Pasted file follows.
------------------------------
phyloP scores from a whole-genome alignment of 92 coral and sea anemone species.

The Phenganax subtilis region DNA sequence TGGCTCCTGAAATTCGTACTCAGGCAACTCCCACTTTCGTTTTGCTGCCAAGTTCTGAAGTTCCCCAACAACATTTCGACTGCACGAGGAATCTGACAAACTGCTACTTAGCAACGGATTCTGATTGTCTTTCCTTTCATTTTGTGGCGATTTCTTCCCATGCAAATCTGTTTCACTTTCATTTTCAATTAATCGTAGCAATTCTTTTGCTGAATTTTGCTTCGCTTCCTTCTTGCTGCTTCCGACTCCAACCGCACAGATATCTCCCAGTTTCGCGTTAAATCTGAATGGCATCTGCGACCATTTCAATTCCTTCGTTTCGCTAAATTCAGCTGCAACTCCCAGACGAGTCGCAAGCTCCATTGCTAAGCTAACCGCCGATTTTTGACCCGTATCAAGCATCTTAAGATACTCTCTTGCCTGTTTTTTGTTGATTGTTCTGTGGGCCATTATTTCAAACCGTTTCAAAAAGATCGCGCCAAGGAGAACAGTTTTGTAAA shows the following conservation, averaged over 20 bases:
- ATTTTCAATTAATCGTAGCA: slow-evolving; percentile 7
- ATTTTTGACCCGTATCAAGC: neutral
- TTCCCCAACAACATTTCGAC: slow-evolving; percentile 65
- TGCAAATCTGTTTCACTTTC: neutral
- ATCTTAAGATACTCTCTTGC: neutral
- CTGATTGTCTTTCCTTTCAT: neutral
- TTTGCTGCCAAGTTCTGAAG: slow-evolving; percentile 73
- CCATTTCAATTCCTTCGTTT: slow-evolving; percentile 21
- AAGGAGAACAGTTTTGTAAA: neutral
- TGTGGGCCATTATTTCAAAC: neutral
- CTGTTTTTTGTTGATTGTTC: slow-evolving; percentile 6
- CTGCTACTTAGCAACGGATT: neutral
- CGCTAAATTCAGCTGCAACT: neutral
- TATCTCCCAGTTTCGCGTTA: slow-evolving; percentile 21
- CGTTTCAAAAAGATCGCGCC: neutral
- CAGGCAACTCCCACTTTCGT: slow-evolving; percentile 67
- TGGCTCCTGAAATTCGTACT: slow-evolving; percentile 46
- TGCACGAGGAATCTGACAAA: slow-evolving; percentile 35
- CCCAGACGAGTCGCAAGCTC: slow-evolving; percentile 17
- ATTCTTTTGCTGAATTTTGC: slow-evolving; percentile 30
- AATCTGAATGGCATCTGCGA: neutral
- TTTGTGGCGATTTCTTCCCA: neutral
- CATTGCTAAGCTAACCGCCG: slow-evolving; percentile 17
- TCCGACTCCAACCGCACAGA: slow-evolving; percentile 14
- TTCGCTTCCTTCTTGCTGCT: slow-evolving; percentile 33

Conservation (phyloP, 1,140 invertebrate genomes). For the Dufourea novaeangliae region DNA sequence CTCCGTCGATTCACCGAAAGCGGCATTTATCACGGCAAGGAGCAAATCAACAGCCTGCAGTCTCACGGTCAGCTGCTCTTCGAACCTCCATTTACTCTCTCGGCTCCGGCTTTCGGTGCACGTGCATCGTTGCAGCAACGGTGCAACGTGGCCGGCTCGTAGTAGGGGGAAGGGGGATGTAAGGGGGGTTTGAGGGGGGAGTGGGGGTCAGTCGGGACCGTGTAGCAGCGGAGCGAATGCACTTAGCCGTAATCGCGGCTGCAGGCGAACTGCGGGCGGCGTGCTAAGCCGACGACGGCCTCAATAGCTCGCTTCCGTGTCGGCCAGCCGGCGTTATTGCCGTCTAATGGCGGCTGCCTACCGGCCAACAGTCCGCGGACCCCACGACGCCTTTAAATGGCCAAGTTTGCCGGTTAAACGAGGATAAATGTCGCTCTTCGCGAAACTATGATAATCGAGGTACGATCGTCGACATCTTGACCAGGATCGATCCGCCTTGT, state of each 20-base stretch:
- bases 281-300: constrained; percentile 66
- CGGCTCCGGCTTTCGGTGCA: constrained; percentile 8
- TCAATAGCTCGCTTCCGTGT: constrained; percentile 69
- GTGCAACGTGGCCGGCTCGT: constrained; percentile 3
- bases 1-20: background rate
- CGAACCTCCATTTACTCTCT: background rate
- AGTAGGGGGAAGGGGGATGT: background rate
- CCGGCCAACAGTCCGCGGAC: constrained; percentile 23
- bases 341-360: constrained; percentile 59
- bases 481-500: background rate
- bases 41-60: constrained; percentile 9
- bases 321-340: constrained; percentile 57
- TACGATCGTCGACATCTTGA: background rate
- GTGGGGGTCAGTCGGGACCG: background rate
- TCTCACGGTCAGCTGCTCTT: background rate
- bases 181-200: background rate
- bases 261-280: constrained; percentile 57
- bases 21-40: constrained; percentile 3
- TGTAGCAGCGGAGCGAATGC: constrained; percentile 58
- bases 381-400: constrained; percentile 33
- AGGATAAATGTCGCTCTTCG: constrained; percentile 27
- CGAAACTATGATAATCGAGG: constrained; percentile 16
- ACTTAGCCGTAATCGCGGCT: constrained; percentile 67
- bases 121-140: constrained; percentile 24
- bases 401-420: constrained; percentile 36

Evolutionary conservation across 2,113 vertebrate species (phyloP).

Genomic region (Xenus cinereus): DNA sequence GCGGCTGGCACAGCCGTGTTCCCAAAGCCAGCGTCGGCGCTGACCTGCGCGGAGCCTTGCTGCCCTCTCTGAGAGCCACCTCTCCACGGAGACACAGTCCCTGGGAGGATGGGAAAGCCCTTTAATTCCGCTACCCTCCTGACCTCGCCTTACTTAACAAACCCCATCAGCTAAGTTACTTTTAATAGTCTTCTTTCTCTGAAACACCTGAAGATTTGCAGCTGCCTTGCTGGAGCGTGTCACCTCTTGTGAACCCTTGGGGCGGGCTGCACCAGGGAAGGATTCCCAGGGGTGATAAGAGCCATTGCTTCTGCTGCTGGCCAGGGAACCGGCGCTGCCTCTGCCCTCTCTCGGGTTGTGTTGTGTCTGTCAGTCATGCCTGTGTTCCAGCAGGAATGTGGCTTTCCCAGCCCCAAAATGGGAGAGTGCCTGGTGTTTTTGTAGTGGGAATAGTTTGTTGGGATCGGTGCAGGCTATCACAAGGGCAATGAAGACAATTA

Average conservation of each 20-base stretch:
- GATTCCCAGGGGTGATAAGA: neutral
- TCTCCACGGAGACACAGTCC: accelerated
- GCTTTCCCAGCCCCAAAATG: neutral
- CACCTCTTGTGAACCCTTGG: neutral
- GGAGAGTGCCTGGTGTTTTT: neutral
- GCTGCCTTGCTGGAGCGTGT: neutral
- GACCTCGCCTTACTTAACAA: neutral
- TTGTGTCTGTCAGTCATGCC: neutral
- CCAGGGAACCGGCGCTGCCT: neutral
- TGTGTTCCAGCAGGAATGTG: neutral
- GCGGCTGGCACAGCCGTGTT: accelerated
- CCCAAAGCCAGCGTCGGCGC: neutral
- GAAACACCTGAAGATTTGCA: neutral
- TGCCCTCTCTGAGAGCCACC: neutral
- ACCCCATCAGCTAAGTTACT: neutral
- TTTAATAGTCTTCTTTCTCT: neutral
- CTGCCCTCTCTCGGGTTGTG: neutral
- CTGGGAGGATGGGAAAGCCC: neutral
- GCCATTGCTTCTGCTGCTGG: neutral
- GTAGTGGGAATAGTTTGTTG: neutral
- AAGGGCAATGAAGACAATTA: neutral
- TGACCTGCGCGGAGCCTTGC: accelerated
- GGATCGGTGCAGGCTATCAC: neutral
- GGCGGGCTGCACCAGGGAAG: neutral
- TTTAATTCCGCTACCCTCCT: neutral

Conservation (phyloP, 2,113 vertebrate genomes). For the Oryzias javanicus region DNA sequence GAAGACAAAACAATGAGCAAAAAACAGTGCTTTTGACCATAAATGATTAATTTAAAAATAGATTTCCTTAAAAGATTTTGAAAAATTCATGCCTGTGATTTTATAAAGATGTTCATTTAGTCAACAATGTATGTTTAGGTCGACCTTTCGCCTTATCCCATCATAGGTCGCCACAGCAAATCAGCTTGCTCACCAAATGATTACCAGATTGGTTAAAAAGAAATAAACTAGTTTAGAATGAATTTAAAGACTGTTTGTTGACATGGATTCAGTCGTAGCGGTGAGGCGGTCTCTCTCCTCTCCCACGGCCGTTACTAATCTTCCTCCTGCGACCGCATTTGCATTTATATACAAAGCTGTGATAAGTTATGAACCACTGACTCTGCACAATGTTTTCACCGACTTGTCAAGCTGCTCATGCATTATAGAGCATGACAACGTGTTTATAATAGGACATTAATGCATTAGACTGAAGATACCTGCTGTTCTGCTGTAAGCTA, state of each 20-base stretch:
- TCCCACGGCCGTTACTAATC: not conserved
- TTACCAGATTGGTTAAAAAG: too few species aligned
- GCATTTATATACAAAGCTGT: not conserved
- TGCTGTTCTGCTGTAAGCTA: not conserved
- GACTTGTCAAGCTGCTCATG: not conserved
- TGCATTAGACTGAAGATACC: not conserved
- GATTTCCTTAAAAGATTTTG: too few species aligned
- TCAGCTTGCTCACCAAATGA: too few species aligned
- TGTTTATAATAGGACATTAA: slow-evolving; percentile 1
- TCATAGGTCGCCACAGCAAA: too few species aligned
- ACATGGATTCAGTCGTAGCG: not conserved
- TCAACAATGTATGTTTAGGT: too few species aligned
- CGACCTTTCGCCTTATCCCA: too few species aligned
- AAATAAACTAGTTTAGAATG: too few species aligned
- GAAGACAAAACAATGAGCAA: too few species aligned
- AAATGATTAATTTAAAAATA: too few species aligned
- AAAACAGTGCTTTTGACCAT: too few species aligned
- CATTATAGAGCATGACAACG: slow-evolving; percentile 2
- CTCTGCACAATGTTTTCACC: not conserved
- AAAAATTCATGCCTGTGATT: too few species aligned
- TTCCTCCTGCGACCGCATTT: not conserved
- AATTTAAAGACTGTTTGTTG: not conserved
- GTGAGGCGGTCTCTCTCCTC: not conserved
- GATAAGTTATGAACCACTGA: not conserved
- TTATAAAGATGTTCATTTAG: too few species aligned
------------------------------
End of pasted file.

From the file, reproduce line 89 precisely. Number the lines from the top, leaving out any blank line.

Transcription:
- GATTTCCTTAAAAGATTTTG: too few species aligned